Wednesday, May 19, 2010

A Better Way to Fund K-12 Education

There have been research efforts evaluating a form of this proposal. They don't endorse this idea. I don't care. It still makes sense.

In K-12 education, to deliver the education service, most of the costs are fixed: facility, equipment and the teacher. The cost is the same whether there are 15 kids in the classroom or 35 kids. The only variable costs are textbooks and other class materials, like paper.

Our state, however, like many states, funds education on a per-pupil basis. For every kid in the district, the school gets $4,000 to $5,000.

This model works if the school district is growing. It does not work if the district is losing students. If the school population decreases by 30 students, they've lost less than 3 students per grade. This isn't enough to decrease one whole classroom or layoff a teacher. However, because the school district has lost $120,000, they have to fire 3-4 teachers. A few grades will have to consolidate classes, which will increase the students:teacher ratio and decrease some effectiveness in teaching. (There are some studies that show this isn't true, too.)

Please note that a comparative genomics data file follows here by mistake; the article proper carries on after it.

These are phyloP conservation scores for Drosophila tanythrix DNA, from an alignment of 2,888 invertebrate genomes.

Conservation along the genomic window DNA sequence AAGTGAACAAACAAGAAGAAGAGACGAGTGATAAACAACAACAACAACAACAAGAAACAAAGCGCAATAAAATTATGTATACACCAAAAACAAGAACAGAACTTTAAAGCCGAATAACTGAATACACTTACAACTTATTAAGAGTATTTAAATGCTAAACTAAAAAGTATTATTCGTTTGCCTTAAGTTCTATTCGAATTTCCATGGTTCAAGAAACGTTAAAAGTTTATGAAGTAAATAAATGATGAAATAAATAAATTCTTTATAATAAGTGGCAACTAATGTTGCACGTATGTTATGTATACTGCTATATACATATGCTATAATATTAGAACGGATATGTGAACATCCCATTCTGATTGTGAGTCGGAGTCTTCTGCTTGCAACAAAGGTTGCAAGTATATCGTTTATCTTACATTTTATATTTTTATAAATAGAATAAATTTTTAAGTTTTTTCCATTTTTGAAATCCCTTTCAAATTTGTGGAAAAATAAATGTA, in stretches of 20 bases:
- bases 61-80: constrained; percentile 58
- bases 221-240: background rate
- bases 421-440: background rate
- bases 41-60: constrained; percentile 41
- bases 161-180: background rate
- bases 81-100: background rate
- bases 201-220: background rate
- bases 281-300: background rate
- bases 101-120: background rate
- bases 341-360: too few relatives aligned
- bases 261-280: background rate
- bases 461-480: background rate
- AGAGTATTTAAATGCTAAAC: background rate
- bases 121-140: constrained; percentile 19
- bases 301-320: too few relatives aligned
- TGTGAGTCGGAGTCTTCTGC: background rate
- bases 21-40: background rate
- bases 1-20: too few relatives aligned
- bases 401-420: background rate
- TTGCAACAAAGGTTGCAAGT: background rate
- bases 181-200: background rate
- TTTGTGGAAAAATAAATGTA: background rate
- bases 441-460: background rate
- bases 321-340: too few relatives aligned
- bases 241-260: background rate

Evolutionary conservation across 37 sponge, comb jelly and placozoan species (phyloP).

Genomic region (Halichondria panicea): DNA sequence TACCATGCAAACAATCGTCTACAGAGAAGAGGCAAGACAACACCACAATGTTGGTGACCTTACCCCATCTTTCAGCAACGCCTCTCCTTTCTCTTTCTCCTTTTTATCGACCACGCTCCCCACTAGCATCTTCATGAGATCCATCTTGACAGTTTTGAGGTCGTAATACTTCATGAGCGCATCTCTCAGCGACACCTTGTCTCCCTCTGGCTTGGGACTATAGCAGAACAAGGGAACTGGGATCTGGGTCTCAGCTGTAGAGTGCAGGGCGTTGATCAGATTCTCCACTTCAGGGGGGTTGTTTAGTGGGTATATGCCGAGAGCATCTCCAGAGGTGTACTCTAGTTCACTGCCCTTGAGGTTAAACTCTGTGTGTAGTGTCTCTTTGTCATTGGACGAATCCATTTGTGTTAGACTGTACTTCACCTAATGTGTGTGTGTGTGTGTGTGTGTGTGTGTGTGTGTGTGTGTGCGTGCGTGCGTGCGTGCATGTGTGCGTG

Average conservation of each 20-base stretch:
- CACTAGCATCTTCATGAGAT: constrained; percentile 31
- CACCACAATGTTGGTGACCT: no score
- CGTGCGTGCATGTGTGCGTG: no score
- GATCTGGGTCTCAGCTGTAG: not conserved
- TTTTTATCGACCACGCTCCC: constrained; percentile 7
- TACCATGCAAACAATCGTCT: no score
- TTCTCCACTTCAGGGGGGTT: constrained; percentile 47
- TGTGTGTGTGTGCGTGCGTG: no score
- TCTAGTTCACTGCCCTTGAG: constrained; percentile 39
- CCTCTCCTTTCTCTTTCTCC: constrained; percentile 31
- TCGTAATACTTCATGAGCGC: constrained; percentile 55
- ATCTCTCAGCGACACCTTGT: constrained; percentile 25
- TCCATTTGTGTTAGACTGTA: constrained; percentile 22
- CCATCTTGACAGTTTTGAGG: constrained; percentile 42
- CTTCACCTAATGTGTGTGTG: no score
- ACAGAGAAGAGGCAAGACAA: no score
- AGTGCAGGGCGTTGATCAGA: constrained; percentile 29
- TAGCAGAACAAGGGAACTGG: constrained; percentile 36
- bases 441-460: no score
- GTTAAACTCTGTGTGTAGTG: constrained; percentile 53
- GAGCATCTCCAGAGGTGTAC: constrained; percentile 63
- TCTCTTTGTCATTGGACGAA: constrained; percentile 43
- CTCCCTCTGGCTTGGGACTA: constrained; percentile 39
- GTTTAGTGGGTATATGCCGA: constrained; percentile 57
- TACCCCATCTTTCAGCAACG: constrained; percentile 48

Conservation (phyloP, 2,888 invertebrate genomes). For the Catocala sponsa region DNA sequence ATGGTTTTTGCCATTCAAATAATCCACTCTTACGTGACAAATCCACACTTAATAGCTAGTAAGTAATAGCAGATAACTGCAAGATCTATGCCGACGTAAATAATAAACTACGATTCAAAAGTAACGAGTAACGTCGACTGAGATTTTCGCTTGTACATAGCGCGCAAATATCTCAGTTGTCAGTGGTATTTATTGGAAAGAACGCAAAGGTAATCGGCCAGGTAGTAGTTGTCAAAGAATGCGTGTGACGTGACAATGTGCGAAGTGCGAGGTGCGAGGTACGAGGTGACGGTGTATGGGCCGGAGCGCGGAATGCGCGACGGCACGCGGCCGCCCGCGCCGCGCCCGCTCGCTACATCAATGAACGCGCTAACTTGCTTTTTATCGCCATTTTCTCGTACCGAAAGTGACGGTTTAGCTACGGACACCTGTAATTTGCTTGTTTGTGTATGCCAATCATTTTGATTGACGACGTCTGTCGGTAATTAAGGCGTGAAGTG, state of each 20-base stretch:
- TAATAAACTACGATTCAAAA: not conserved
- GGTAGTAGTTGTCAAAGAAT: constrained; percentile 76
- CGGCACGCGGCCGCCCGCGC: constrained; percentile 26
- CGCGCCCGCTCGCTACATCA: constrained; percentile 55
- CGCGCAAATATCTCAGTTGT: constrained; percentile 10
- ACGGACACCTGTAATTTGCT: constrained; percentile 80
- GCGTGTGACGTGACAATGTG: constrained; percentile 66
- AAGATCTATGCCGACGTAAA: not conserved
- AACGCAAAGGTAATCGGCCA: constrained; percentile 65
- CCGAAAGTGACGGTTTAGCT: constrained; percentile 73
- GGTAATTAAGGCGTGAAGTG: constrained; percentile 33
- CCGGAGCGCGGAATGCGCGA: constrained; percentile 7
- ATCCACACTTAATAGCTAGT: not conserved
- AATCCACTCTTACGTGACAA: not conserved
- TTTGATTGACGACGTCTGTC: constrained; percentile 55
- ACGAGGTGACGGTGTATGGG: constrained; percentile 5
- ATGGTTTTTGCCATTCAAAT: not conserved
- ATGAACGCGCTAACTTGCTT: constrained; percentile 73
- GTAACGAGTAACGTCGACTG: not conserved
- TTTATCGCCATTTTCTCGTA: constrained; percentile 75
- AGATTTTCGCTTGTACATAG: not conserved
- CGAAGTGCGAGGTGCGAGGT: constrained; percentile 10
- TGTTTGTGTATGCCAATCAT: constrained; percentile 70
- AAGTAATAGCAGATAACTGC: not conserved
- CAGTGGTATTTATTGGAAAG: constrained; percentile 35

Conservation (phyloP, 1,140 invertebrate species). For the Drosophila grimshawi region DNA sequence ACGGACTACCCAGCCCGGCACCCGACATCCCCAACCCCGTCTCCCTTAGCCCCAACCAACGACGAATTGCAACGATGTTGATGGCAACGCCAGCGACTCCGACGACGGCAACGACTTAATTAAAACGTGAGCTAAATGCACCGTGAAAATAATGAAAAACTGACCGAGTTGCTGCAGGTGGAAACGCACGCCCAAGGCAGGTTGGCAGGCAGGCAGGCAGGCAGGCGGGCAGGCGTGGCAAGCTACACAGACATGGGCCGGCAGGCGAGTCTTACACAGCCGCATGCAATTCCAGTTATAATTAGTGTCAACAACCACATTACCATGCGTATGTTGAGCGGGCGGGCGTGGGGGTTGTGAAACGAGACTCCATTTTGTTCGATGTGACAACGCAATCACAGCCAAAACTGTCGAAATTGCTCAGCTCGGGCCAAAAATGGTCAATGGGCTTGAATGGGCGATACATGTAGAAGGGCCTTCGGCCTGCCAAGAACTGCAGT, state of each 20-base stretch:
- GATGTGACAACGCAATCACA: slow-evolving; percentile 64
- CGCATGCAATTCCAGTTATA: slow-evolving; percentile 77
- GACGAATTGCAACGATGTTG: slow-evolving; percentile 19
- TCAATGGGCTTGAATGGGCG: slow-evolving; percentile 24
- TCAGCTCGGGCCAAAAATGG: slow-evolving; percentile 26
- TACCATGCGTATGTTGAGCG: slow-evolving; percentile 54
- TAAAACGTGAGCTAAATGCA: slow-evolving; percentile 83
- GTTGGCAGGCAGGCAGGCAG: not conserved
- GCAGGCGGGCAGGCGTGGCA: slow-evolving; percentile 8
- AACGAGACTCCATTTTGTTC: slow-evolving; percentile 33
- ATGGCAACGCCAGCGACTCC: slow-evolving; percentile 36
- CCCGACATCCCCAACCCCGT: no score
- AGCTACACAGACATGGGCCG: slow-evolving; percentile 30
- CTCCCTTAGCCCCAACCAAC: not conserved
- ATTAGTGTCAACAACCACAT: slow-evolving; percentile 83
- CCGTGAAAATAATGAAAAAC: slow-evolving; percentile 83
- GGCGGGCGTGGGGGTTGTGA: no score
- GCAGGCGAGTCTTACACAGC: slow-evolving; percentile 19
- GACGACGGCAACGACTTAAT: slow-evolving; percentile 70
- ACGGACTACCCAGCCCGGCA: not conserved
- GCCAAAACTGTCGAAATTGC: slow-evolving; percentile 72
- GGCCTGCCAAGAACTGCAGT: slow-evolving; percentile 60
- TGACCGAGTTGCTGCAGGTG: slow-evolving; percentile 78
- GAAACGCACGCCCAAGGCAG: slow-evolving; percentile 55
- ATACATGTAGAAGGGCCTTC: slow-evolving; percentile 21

States should fund schools by classroom-equivalents. They could provide $40,000/classroom for every 20 students in grades K-3, for every 25 students grades 4-8, and for every 20 students grades 9-12.

I once proposed that a party be thrown for legislators and their aides. We invite them for food and drink at a cost for $1. We can't let anyone into the party until there is a full group of 50 people in any particular half-hour to cover the fixed costs. They can wait, or they can pass a levy and each pay more until it's a total of $50. This way, they'll get an idea of how the funding needs to be put together in order to cover the fixed costs of education.

Look. School districts need all the help they can get. It's a business that can't send defective raw material back to the supplier.

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